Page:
The Pac-10 loves its white-gloved tradition. It is the self-proclaimed "Conference of Champions." The proud home of "the Granddaddy of them all." Of the quaintly named "Big Game" between Cal and Stanford, which is usually anything but. Of the "Civil War" and "The Apple Cup."
It's a conference of pretty symmetry -- five natural rivalries and two schools per state, with the exception of California. There the split is geographic, which has always provided a perfect template for the logic of splitting the state in two should it come to that.
And the Pac-10 has always held tightly to the illusion of academics. While pundits regularly degrade the conference, the Pac-10 has been smugly content with its self-worth and higher mission. Other conferences -- we're talking about you, SEC -- could crassly go for the big bucks, but over in the Pac-10 the last vestiges of the British Empire remained. Tea time, anyone?
Which is why the past few days have been so fascinating, watching the Pac-10 willingly blow its image apart, knocking over the silver in its mad dash for more money. It's the great Oklahoma Land Grab all over again, with schools from Texas and Colorado thrown in. The newly aggressive Pac-10 seems intent on raiding the Big 12 and whomever else necessary, greedily going for size and enormous TV contracts.
It's an intentional makeover. Last month,
"We want to position ourselves as cutting edge," Scott said at the time. "We're a modern collegiate conference."
And the league is proving it with a vengeance right now. As those "modern conference" bigwigs met in San Francisco over the weekend, rumors flew wildly that the Pac-10 wants to add six schools from Texas, Oklahoma and possibly Colorado, turning itself from a conference of symmetry and grace to a Costco-sized Pac-whatever.
Scott emerged from his meeting saying he had been
"[The process] still could go in different directions, everything from remaining as we are as a Pac-10 that's got some very bright days ahead of it to a bigger conference footprint," he said. "I have the authority to take it in different directions, depending on various scenarios and discussions we're going to have."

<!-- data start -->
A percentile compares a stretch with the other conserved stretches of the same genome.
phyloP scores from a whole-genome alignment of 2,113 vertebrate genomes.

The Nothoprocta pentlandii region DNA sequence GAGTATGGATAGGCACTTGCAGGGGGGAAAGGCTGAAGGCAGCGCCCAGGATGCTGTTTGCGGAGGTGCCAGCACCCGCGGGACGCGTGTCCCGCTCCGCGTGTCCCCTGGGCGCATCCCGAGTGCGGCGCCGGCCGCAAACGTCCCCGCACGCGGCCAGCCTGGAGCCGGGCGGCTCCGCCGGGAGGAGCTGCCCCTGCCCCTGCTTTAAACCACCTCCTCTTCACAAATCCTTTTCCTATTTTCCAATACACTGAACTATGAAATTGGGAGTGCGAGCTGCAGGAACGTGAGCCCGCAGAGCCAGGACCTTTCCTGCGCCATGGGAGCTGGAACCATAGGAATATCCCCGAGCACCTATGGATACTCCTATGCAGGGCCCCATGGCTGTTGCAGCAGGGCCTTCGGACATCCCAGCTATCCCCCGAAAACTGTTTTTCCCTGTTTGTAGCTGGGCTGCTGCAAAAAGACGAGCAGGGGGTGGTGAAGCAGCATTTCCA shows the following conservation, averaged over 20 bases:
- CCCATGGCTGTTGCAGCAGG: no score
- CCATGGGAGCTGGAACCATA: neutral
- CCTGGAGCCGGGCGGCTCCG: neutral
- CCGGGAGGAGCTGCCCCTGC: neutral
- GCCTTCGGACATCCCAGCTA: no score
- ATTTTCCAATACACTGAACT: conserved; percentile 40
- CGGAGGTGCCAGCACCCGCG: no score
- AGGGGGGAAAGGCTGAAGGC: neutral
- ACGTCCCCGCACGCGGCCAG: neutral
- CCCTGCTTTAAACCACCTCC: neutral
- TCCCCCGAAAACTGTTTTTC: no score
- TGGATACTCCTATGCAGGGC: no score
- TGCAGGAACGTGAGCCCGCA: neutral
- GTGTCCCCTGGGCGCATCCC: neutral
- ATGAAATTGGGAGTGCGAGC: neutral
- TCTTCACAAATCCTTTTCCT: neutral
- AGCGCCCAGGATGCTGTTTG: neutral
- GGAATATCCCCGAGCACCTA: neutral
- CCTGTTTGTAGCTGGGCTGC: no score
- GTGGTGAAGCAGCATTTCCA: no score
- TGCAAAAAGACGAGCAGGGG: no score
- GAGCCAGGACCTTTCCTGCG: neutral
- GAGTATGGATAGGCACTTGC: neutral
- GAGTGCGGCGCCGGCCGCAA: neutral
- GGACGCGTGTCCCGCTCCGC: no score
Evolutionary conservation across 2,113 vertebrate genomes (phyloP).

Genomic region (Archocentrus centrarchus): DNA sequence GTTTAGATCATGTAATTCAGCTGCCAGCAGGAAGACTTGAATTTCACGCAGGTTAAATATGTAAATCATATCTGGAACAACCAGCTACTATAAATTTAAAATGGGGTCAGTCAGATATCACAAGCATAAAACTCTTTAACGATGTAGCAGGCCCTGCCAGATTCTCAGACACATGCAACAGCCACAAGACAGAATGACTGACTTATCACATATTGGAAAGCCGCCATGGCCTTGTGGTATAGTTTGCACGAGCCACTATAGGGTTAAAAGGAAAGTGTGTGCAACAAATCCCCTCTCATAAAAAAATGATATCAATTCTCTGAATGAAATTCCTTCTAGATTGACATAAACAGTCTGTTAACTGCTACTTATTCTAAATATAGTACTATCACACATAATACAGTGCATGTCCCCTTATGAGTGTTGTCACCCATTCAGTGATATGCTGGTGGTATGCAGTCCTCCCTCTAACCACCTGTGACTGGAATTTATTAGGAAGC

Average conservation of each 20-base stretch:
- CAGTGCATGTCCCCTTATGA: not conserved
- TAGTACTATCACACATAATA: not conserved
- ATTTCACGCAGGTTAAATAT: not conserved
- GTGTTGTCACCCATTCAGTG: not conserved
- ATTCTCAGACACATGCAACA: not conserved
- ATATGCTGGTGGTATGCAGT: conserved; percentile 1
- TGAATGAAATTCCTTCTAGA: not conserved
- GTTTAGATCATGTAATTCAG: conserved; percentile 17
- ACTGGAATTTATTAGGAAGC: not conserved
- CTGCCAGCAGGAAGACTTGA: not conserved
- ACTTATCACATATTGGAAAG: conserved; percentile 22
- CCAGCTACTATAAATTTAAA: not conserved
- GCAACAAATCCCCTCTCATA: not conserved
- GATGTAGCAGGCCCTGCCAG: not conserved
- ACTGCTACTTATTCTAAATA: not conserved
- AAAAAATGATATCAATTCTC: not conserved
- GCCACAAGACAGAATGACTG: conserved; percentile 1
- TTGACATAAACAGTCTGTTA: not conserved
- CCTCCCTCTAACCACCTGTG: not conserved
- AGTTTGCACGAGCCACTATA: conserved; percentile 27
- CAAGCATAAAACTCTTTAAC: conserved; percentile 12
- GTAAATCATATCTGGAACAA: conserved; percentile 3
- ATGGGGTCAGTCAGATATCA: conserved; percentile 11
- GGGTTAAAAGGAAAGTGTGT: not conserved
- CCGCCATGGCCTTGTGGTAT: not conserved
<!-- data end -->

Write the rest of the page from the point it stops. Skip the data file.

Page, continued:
That means that the presidents and chancellors -- the ones who pay lip service to the sanctity of both the student-athlete and tradition -- are pushing all their chips on the table. This is what they hired Scott to do, when he came last year from the Women's Tennis Association (who knew that organization was fertile ground for such aggression?) and he's doing it.
Scott is being wildly applauded around college football circles for trying to make his conference more relevant. He's certainly doing the job for which he was hired: Make the conference much richer.
There's still a lot to figure out. Texas is obviously the coveted prize, and a move by the Longhorns would unseat USC from its position as king of the Pac-10, which would be an interesting passion play.
Adding the rumored schools would create a conference championship game and completely change the dynamics of the conference's next television contract. That contract will be negotiated at the end of this year, and there's an enormous amount of money at stake.
The dollar signs have changed prevailing notions about academics and tradition, about putting the student-athlete first. The Pac-10 presidents suddenly don't mind changing travel schedules, ditching tradition and making a geographic mud pie out of their conference as long as it means they all get more money. Lots more money.
But God forbid a Pac-10 football player takes a pair of shoes or an airline ticket from a booster. Then we'll be reminded that college football is about the student-athlete and about excellence. Not about the money. Not at all.